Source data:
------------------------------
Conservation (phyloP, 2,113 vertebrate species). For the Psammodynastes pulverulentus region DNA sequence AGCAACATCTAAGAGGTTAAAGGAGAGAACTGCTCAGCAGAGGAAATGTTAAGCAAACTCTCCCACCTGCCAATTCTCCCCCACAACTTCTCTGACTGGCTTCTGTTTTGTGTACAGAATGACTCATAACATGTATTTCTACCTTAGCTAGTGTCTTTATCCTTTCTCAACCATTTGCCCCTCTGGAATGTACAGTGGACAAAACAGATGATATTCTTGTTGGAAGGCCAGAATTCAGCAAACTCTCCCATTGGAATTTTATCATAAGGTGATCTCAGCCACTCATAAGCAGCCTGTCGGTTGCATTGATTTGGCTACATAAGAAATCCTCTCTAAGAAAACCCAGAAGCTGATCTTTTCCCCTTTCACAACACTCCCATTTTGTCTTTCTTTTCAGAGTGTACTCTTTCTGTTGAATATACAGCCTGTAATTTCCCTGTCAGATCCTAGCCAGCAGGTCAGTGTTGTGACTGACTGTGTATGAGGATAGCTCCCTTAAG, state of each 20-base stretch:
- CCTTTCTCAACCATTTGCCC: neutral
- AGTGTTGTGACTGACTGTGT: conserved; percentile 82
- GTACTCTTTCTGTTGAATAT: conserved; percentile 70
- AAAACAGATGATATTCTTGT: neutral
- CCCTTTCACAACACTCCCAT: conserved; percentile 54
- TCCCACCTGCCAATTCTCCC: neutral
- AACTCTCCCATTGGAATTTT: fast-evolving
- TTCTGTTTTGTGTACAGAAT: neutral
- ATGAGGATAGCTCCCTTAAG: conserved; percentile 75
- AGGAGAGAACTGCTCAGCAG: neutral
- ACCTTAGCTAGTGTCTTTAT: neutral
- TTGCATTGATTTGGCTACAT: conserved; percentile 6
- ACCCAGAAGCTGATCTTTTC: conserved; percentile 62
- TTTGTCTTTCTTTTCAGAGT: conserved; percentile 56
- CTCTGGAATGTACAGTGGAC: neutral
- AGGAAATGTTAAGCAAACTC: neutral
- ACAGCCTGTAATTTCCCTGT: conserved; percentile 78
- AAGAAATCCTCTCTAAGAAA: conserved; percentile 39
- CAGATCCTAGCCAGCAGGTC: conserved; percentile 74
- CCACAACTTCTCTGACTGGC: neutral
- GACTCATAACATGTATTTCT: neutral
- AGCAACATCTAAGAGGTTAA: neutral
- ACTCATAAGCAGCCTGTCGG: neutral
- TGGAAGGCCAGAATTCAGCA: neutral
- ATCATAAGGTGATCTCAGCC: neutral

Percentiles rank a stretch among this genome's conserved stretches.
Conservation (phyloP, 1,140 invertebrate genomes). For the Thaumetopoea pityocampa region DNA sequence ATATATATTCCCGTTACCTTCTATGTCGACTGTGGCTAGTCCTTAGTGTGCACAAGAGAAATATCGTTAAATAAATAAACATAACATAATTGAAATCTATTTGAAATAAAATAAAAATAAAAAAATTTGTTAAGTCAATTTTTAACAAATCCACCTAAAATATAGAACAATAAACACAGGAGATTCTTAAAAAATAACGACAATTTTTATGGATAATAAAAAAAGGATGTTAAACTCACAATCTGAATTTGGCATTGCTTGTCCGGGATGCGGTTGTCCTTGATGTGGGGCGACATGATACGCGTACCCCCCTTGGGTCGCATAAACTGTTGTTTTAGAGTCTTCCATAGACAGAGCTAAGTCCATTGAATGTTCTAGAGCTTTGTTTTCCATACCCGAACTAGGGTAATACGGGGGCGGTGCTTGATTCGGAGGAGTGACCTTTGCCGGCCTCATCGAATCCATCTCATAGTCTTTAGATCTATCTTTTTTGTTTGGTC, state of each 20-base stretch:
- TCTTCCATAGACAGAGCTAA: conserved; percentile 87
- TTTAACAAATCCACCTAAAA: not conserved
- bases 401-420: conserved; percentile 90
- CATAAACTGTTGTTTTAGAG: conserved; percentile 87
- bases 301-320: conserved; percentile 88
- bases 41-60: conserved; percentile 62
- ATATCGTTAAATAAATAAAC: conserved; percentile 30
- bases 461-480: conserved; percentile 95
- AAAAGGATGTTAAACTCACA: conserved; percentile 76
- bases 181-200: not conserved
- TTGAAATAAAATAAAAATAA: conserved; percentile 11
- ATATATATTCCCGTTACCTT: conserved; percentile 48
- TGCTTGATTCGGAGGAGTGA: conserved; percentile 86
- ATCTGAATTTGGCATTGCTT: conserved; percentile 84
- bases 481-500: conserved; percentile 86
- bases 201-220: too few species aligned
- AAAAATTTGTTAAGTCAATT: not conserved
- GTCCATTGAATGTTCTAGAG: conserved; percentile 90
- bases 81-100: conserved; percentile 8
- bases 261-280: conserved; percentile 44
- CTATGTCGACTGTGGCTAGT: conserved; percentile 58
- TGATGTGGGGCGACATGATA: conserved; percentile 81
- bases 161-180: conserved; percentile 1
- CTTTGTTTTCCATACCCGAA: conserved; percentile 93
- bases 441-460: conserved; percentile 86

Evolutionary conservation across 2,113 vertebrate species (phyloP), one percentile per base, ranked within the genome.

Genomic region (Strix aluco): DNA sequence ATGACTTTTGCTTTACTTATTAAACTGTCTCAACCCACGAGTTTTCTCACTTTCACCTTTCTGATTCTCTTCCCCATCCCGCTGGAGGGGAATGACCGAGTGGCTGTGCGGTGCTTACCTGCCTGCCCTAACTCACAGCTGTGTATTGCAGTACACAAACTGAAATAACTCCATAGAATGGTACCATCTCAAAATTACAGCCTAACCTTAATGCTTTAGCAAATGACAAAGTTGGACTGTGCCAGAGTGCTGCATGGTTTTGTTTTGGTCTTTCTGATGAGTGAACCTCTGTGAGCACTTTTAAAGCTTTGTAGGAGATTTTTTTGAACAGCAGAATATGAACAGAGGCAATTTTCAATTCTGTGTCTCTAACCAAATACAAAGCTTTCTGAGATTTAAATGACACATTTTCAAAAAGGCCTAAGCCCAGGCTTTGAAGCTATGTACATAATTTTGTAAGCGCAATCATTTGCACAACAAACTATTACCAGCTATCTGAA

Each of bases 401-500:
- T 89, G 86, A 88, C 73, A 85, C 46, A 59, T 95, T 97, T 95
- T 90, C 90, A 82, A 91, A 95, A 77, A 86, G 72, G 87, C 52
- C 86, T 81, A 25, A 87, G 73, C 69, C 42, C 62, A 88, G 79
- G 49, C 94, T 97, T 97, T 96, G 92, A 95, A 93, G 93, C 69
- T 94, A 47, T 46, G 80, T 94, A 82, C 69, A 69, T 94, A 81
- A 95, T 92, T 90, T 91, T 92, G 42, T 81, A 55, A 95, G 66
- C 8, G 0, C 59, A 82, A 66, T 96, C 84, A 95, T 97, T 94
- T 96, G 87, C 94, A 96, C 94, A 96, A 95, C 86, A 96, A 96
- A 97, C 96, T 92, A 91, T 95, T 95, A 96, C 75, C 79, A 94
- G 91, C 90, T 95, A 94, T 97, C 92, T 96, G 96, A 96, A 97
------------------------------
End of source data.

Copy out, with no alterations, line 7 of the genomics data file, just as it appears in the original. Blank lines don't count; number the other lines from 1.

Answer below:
- TCCCACCTGCCAATTCTCCC: neutral